A reader asked, “What is OPQRST?” OPQRST is mneomic for pain assessment. Onset – Did the pain start suddenly or gradually get worse and worse? Provokes/Palliates – Does anything make the pain better or worse? Quality – What does the pain feel like? Radiates – Point to where it hurts the most. Does the pain […]
Adam Thompson posted this quick and informative slide deck about sepsis: Lcems sepsis summary from Adam Thompson Other sepsis training resources are shared in this post from the archives.
New column posted at EMS1.com: Hunger in Elderly Patients. Also see Geriatric Patient Assessment Tips.
There are many scenarios where EMTs and paramedics can’t put hands on a patient during assessment and treatment. Do you practice those scenarios? Read more about hands-off patient assessment in my regular EMS1.com column.
Hoarding, more than a TV show, is my latest column at EMS1.com. Have you encountered patients with hoarding behavior? What are your assessment tips? How can you make homes of a patient with hoarding behavior safer for the patient, their friends and family, and their neighbors? Yes, I usually write my own column headlines. I […]
I was asked, “Would you describe that pulse as thready?” I have never had a good grasp of what is meant by “thready” or “bounding” as those terms seem very subjective. I think most EMS professionals could come to agreement on what fast, slow, regular, or irregular means. But I have yet to come to […]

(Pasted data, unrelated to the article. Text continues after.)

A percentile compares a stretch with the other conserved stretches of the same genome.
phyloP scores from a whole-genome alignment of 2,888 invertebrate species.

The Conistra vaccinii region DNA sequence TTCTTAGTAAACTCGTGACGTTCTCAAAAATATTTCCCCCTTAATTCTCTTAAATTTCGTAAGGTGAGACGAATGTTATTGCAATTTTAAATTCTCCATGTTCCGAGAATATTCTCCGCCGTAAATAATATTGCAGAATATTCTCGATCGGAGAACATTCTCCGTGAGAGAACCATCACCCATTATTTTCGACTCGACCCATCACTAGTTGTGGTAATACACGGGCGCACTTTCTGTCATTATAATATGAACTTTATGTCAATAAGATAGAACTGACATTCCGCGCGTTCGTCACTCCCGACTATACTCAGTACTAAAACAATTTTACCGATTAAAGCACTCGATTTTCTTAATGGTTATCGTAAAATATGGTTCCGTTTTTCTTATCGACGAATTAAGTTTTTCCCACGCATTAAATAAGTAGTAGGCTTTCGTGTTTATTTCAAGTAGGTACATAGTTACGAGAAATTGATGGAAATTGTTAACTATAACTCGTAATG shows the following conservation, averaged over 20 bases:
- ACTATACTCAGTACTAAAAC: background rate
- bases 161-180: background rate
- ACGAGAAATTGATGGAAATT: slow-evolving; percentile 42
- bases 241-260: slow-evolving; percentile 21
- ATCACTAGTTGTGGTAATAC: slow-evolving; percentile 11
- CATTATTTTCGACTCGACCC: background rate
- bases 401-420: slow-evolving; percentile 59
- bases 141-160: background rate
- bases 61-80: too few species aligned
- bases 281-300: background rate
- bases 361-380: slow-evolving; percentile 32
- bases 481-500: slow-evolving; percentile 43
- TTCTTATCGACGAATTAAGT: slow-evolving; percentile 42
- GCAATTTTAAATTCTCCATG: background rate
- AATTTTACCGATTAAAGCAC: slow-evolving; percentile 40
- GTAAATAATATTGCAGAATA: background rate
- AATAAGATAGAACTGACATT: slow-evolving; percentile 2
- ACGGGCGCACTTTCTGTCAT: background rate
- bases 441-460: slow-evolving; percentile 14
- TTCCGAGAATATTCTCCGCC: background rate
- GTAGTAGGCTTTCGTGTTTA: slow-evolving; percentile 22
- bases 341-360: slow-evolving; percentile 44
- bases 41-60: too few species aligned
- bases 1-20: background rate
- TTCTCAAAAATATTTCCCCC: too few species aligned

I compiled this post in March but never posted it because of the transition to the EMS Blogs Network. There is some really great information in these posts. Enjoy. The Unwired Medic shares with readers the EMS blogs that he recommends. Visit his list and add your own recommendations in the post comments. With EMS […]
1. Look at the patient’s face, neck, upper chest and hands to see central and peripheral circulation 2. Not sure if the patient’s skin color is off … look at the patient, look at your partner, look at your patient 3. Anticipate skin color, temperature, and moisture based on the patient’s chief complaint What are your […]
1. Bare the patient’s arm, including the upper arm that will be wrapped by the cuff 2. Support the weight of the patient’s arm with your hand underneath their elbow 3. Use the same hand to hold the diaphragm of the stethoscope on the arm 4. Actually hold the stethoscope over the brachial artery rather […]
1. Start with gentle palpation 2. Locate the radial pulse by first finding the distal end of the radius 3. Use two or three fingers lightly applied to the patient’s wrist 4. Slightly extend the patient’s wrist to bring the radial artery closer to the skin 5. Count for at least 30 seconds 6. Let […]